The next talent opportunity for the digital workplace? Neurodiversity

The next talent opportunity for the digital workplace? Neurodiversity

When I first met my former colleague Alex he told me he had difficulty writing and reading owing to his dyslexia. As his manager, I searched the internet for how to help the dyslexic workforce.

It was a mistake – I was focusing on his weakness. After some months, I discovered Alex has above-average capabilities in reasoning and that, in all likelihood, these are related to his dyslexia.

As explained in a previous World Economic Forum article, we all carry with us a wealth of life experience, a kind of book of stories, which we consult to make sense of the world. Our identity (gender, race, age, origin), neurological differences, our studies and our experiences influence the content of that book directly and, therefore, the way we reason.

Neurodiversity is the word term that describes those neurological differences. The books of neurodiverse people contain unique information that makes them see the world from a different perspective. It is manifested in conditions such as autism, ADHD or dyslexia.

In the digital workplace and specifically in the tech industry, we need to solve complex problems, constantly innovate and think creatively to face our next cybersecurity or artificial intelligence (AI) challenge. We need more people who reason differently because this is the way to come up with new ideas and overcome biases. Neurodiverse colleagues provide a unique set of skills. Unfortunately, as was the case with my conversation with Alex, the emphasis is usually on their challenges. It’s time to change this; let’s talk about the unique contributions they can make.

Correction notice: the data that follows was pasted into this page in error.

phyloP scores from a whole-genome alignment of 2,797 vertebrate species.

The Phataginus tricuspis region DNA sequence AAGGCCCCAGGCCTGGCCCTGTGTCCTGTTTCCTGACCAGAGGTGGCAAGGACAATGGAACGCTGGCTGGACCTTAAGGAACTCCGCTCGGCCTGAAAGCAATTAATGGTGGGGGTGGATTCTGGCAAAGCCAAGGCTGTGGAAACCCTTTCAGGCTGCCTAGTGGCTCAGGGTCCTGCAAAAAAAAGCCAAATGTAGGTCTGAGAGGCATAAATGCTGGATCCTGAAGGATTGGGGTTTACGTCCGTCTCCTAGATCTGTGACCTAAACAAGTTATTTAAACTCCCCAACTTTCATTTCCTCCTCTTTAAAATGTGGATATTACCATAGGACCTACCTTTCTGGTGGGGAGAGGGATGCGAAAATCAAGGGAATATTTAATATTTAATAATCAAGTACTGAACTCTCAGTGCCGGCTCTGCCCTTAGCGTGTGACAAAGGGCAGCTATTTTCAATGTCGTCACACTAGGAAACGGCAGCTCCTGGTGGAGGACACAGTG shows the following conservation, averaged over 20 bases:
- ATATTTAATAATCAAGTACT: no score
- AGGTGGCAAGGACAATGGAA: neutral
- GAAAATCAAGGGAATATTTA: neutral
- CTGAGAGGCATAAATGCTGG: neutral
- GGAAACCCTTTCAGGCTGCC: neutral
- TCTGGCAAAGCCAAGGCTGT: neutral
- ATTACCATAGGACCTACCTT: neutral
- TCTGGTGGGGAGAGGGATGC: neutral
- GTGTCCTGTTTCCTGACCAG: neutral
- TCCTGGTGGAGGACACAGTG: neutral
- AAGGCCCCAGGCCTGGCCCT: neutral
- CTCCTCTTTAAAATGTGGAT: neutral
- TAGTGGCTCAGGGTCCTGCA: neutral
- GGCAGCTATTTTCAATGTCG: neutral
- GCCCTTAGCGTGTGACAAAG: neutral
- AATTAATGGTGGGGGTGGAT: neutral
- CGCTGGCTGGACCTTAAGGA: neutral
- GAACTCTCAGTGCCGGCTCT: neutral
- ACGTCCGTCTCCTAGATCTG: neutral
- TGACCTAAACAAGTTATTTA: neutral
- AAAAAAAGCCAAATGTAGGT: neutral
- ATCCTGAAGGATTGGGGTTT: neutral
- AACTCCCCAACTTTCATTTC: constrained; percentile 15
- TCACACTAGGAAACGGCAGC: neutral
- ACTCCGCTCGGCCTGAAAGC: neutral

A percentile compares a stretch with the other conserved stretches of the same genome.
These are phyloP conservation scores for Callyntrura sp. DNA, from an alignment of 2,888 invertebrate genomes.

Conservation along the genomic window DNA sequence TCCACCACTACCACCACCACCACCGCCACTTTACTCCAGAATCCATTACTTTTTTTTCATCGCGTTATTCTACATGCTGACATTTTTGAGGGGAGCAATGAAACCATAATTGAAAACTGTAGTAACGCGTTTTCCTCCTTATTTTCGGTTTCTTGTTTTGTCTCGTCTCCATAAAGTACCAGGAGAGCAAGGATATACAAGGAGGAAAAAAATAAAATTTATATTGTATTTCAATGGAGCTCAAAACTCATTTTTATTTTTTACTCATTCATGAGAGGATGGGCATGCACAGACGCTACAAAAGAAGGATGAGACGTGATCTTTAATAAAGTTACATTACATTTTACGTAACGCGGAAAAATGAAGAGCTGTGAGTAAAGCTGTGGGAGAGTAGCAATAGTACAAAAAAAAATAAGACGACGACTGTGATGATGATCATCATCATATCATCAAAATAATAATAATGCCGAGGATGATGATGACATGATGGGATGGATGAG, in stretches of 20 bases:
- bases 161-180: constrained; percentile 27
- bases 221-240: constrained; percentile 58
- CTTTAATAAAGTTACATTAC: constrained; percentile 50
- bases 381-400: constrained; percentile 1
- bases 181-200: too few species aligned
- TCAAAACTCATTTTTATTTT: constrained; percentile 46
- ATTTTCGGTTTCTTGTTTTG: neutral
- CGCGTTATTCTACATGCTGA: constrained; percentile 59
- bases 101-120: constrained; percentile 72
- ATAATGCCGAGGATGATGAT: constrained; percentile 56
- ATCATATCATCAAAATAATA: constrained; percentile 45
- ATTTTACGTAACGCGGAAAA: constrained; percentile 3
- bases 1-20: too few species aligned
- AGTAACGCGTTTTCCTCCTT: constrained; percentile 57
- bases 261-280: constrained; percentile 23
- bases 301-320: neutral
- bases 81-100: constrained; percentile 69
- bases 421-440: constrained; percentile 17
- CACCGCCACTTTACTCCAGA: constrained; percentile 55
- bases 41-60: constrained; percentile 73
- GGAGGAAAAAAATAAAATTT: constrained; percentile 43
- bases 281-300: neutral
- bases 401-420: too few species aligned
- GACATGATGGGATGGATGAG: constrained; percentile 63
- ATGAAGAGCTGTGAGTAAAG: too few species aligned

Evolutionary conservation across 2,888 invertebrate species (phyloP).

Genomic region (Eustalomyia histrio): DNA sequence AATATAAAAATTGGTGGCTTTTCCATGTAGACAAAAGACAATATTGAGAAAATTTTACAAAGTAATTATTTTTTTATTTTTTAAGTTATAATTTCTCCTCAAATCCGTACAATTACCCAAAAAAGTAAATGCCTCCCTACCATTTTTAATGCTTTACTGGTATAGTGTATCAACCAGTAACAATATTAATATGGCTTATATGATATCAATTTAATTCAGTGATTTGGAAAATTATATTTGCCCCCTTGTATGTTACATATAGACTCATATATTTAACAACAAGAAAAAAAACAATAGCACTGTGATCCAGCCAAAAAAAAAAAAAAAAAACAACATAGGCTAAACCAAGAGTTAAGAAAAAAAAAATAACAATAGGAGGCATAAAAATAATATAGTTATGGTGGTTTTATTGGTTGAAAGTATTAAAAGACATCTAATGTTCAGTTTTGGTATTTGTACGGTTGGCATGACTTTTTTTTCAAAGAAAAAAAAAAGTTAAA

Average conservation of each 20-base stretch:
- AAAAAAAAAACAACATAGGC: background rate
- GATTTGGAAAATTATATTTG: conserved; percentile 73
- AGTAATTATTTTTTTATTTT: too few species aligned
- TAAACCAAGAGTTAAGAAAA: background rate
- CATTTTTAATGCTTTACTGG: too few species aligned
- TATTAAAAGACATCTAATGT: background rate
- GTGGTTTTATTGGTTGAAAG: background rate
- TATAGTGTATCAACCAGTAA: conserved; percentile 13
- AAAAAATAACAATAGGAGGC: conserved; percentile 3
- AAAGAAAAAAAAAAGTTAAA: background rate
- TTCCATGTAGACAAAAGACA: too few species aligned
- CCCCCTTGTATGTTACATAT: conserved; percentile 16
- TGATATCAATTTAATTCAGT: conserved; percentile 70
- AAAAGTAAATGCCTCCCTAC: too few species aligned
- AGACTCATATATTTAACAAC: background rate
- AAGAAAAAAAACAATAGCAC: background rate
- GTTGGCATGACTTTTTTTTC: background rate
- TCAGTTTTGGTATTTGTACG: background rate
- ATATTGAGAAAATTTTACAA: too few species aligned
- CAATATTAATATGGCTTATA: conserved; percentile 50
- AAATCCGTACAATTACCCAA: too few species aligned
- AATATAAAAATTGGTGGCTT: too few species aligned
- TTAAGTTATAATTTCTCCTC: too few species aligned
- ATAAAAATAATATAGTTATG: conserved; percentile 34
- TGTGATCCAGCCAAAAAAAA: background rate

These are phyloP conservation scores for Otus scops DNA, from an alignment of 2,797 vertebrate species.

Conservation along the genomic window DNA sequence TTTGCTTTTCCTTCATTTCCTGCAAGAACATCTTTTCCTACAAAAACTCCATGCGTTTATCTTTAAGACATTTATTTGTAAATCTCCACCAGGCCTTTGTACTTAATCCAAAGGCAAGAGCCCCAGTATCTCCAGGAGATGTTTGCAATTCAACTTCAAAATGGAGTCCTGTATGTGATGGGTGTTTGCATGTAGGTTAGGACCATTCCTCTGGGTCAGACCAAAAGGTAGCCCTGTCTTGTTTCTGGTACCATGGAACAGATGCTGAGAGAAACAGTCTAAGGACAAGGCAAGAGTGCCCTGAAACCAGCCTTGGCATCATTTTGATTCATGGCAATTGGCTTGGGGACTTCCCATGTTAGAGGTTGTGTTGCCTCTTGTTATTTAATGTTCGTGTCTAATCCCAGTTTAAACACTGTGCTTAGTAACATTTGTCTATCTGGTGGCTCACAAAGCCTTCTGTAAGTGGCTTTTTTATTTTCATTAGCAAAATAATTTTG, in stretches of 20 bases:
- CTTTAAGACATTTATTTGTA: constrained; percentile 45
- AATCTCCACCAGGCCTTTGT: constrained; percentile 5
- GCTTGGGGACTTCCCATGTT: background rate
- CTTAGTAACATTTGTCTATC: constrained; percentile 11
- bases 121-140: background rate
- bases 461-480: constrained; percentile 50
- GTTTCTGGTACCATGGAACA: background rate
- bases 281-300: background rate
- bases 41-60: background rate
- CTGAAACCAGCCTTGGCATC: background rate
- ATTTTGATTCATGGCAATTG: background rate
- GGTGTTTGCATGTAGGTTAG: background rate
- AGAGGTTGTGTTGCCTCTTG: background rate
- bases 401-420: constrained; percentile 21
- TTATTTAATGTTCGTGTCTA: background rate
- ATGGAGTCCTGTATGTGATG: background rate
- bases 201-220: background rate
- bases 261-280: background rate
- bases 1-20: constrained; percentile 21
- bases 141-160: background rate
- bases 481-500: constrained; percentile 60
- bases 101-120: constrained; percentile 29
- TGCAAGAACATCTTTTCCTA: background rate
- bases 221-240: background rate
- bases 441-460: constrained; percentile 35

The competitive advantage of neurodiversity

Looking into it from a general perspective, neurodiverse people are gifted in some skills that are essential in the digital age, for example:

  • Autistic brains are said to be highly creative with exceptional concentration, logic, imagination and visual thought. They also tend to be systematic, meticulous and detailed. Besides, they share unique insights and perspectives in problem-solving.
  • ADHD people also have great imagination and score higher on creativity tests than non-ADHD people. ADHD people can hyperfocus, which means that while they generally have an attention deficit, they do have a high focus on their area of interest. For example, it takes them less effort to play videogames.
  • Dyslexic people have demonstrated the ability to think outside the box: 84% of dyslexic people are above average in reasoning, understanding patterns, evaluating possibilities and making decisions. Their competencies are invaluable when it comes to viewing aspects from a broader perspective and assessing situations from multiple views.

These conditions also bring an added value to the digital workplace. While most of us are easily distracted by constant digital interruptions (emails, instant messages, notifications), neurodiverse brains are better at maintaining focus on a task. They are also, in general, more keen on holding on routine tasks, which can also be very valuable in our environment where we tend to jump from one assignment to the next too quickly. Those traits make those people with such brains a very productive workforce.

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